Who is a “researcher”? and what are “research purposes”?
These are questions we have asked in recent discussions in the last two weeks to move forward the changes needed to make 20 million individuals in England’s personal confidential and sensitive data safe, and its use transparent.
Unconnected, the call by Tom Steinberg, for “a public technology Hippocratic oath” is timely.
Researchers this week risked jeopardising public trust in the academic worthiness and trustworthiness of bona fide research. Using publicly available data, they show how using information and techniques beyond the capability of most in the public, they could infer, mathematically, the likely identity of an individual who has tried to keep his identity private.
Good practice in handling data about people is guided by ethics and data protection principles. Just because data are in the public domain does not mean they are a free for all to use for whatever purposes you fancy. Data Protection law applies to all personal data, and purposes matter.
“The requirement to process personal data fairly and lawfully is set out in the first data protection principle and is one of eight such principles at the heart of data protection. The main purpose of these principles is to protect the interests of the individuals whose personal data is being processed. They apply to everything you do with personal data, except where you are entitled to an exemption.”
Who has access to personal data about us directly from the National Pupil Database and why is all the more surprising then, if you consider that access to the very same data about our children, is currently more restricted elsewhere for other users; considered ‘bona fide researchers’, to keep data and pupils, safe.
Who is “a researcher”? What does the public reasonably expect?
To take one example, to become a qualified researcher to access ‘de-identified’ and linked public administrative data inside safe settings, there is a stringent process that includes training in safe data handling.
By complete contrast, untrained individuals, outside safe settings, are being given the confidential personal data of 20 million people without the public’s knowledge or consent.
Anyone can apply for 20 million individuals’ identifiable data and many people have been given data from the National Pupil Database who are not qualified researchers.
Further, contrasting two different processes for NPD releases, ethics committees review research projects to consider what impact and effect the project may have on people and their lives during and as a result of public interest research.
There is no trained ethics committee review for the releases of data directly from the National Pupil Database.
Just because you can do something, does not always mean you should. Why are these processes not consistently adhering to the highest possible standard?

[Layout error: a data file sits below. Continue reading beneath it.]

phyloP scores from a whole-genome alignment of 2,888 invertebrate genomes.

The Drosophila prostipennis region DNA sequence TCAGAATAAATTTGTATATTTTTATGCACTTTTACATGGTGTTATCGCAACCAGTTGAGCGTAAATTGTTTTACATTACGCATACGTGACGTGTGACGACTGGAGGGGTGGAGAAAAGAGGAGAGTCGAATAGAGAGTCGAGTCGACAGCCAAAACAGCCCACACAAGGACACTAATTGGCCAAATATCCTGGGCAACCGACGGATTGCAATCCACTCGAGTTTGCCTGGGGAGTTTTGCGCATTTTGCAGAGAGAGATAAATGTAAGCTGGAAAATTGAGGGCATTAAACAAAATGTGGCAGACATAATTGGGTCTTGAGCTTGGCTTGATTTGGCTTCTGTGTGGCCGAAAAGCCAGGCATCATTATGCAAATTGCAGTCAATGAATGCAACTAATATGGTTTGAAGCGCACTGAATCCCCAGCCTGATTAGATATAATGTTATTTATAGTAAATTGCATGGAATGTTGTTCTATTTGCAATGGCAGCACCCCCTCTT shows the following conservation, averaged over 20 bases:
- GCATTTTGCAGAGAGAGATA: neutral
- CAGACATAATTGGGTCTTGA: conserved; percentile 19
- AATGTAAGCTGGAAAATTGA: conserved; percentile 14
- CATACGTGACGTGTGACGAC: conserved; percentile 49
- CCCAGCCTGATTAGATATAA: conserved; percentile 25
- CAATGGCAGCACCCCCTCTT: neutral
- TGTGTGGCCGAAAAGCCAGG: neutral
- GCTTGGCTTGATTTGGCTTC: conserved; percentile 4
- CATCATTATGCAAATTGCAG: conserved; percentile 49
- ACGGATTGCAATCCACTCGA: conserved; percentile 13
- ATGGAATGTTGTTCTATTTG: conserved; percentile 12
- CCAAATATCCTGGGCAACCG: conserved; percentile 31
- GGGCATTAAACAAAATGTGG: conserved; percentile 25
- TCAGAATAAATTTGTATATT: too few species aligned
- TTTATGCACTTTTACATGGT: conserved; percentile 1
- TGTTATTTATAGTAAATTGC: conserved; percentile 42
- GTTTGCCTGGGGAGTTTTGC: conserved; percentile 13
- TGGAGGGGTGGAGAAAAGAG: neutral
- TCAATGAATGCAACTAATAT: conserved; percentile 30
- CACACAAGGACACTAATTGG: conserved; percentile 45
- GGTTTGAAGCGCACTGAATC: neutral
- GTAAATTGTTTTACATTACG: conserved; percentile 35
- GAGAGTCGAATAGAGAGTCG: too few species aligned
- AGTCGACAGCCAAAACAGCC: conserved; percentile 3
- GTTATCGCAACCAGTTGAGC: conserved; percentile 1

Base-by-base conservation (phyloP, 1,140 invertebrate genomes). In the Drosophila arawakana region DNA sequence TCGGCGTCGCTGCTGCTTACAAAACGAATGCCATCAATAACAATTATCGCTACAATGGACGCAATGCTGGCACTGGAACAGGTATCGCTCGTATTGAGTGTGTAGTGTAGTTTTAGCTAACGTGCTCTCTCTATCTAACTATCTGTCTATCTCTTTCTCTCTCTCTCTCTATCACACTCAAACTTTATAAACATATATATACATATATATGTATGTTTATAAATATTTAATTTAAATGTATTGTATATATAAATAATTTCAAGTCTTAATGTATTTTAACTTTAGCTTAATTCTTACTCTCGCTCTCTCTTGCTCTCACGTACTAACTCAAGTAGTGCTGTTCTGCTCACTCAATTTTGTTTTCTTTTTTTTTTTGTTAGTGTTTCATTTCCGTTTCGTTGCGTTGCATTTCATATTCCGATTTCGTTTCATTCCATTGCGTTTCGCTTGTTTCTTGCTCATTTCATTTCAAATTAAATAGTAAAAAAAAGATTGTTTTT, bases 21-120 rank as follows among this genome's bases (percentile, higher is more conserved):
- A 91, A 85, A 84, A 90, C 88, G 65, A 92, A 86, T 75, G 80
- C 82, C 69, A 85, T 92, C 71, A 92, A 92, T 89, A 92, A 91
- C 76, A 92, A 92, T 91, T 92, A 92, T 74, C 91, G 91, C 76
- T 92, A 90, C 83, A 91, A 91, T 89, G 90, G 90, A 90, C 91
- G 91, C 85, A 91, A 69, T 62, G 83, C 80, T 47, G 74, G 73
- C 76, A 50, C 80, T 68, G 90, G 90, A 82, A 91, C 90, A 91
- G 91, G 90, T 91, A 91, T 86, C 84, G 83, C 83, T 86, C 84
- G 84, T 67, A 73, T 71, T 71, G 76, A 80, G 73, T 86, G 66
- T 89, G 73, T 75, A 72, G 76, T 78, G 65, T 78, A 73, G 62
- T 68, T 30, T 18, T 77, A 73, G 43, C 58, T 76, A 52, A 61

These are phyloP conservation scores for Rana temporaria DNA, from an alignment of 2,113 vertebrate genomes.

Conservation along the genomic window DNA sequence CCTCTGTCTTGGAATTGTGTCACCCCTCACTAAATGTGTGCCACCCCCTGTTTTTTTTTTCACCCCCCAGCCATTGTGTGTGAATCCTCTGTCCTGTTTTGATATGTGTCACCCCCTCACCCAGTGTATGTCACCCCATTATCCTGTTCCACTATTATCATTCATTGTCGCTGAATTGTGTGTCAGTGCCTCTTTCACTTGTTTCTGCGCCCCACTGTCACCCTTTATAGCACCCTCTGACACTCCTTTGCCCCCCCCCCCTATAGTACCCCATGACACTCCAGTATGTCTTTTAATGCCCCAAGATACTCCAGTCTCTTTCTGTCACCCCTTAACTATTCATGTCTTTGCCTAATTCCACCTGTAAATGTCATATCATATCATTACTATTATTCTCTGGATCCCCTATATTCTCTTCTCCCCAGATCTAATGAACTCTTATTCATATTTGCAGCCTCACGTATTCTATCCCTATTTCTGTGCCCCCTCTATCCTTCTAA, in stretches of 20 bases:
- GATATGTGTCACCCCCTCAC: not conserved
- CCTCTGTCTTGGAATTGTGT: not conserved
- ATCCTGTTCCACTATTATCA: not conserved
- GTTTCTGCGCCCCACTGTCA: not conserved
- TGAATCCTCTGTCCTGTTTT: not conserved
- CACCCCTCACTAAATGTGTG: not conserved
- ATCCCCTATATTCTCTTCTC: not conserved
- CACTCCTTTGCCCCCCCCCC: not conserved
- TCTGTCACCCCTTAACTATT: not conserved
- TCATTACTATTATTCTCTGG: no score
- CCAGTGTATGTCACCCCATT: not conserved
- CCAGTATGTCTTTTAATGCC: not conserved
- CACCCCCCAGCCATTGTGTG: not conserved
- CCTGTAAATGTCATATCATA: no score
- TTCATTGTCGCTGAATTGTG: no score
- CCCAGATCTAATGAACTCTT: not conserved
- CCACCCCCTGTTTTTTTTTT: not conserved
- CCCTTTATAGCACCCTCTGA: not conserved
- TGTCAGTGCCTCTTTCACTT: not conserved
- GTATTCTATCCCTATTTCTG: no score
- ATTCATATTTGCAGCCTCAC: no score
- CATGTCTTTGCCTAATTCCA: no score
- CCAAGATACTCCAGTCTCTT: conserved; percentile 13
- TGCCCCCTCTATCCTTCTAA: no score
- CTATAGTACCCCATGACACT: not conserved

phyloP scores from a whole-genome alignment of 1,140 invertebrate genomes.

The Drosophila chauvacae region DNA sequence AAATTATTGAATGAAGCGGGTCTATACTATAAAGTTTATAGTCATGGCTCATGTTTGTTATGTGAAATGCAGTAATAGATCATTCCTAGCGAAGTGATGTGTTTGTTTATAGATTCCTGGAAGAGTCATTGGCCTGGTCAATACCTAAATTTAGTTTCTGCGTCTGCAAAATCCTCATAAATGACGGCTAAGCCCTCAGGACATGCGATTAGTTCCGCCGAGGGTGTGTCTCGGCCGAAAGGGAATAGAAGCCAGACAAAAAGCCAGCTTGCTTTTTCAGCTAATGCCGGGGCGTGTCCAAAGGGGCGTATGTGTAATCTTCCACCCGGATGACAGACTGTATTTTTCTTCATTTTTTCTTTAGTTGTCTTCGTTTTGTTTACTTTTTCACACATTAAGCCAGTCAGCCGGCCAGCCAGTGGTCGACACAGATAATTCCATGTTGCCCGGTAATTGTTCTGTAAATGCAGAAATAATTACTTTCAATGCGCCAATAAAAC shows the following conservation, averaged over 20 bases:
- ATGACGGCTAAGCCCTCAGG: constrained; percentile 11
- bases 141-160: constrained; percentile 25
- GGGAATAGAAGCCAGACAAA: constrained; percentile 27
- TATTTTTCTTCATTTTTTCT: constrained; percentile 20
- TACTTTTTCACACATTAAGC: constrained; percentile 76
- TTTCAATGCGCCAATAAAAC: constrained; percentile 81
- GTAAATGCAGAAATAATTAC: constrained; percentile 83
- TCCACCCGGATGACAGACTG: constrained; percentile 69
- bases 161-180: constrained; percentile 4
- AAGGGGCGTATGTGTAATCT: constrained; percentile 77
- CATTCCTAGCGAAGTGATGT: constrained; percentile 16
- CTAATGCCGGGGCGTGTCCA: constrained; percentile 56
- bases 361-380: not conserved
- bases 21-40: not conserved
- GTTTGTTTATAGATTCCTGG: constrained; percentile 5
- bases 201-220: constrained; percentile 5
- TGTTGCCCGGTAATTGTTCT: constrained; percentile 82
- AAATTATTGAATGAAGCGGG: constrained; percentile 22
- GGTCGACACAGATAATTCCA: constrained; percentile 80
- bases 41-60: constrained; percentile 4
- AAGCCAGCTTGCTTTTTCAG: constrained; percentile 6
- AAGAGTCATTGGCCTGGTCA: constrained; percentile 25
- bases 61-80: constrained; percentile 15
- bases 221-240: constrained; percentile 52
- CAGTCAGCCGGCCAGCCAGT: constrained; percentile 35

Research access to Personal Data without consent is a Privilege
Information which parents give to schools for the specified purposes of children’s education and its administration – as well as that which schools create about pupils and staff – are given by the DfE to third party commercial companies, press, think tanks, and charities for other purposes without telling pupils and staff. This does not meet the fair processing required in Data Protection law.
How this will tie in with the government’s new data sharing plans open for discussion in the consultation closing on April 22nd 2016, remains to be seen.
Access to this national dataset has been exploited by the Department for Education through a combination of legal changes that expanded the purposes for data release and who data can be given to. But those purposes are not what pupils and parents expect. The public does not expect journalists or commercial users, charities or think-tanks to access data under the same umbrella of support we give academic research in the public interest. Many polls show this red line.
And while it seems the government may have outsourced some of the statistical analysis of the National Pupil Database to Fleet Street if DfE considers journalists who produce league tables and press stories ‘research’, they cannot outsource their responsibility for secure handling, confidentiality and fair processing.
Qualified researchers are privileged, to be granted access to that data without consent, for purposes the public would reasonably expect. This research while exempt from aspects of Data Protection law, is not given blanket exemption.
Academic researchers and the bodies that support them and ensure their ethics reviews must not lose sight of this, fundamental to public trust, while they strive to achieve their research objectives and publication.
It’s not only about who accesses our data, but the thinking behind its use.
When public bodies lose sight of this, and mislabel ‘research’ the result is selling our Higher Education data and giving away the personal data of 20 million people to Fleet Street papers, “to pick interesting cases/groups of students.“